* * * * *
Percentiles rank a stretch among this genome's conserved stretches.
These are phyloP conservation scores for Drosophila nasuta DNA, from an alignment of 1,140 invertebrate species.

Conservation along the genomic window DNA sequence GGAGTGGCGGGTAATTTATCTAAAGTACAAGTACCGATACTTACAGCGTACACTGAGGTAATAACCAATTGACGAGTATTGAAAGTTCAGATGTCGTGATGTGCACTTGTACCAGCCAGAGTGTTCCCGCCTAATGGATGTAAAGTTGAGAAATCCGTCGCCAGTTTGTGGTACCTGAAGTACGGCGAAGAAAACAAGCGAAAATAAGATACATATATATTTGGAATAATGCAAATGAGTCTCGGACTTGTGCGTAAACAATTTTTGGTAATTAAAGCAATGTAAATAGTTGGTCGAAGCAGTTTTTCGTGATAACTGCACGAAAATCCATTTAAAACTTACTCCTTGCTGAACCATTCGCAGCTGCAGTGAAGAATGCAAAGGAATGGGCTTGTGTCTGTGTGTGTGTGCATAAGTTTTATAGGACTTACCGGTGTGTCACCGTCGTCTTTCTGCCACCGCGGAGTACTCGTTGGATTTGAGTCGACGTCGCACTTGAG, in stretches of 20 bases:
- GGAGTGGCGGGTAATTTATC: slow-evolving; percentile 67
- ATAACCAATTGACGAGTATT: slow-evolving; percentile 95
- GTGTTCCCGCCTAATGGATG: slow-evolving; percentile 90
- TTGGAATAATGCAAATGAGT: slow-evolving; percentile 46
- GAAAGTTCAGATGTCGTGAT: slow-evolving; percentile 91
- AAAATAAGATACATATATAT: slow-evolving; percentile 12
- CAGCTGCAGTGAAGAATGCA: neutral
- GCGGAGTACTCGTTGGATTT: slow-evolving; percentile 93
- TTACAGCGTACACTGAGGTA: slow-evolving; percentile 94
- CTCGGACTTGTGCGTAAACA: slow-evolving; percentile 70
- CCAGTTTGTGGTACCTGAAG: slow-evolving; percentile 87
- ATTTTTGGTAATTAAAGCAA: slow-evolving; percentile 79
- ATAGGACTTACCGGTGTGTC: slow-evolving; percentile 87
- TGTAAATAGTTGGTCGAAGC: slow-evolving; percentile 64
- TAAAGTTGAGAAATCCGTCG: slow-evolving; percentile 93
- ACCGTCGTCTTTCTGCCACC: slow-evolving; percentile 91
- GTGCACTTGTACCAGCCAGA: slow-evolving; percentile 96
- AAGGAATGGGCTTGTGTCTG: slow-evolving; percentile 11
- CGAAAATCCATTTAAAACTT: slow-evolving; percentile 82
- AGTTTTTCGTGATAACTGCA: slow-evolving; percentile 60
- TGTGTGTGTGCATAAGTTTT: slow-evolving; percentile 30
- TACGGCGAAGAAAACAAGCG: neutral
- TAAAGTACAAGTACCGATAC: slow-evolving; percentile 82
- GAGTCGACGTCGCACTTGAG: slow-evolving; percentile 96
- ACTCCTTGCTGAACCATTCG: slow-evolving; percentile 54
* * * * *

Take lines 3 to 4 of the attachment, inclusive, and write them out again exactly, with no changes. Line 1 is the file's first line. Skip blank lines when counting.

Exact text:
Conservation along the genomic window DNA sequence GGAGTGGCGGGTAATTTATCTAAAGTACAAGTACCGATACTTACAGCGTACACTGAGGTAATAACCAATTGACGAGTATTGAAAGTTCAGATGTCGTGATGTGCACTTGTACCAGCCAGAGTGTTCCCGCCTAATGGATGTAAAGTTGAGAAATCCGTCGCCAGTTTGTGGTACCTGAAGTACGGCGAAGAAAACAAGCGAAAATAAGATACATATATATTTGGAATAATGCAAATGAGTCTCGGACTTGTGCGTAAACAATTTTTGGTAATTAAAGCAATGTAAATAGTTGGTCGAAGCAGTTTTTCGTGATAACTGCACGAAAATCCATTTAAAACTTACTCCTTGCTGAACCATTCGCAGCTGCAGTGAAGAATGCAAAGGAATGGGCTTGTGTCTGTGTGTGTGTGCATAAGTTTTATAGGACTTACCGGTGTGTCACCGTCGTCTTTCTGCCACCGCGGAGTACTCGTTGGATTTGAGTCGACGTCGCACTTGAG, in stretches of 20 bases:
- GGAGTGGCGGGTAATTTATC: slow-evolving; percentile 67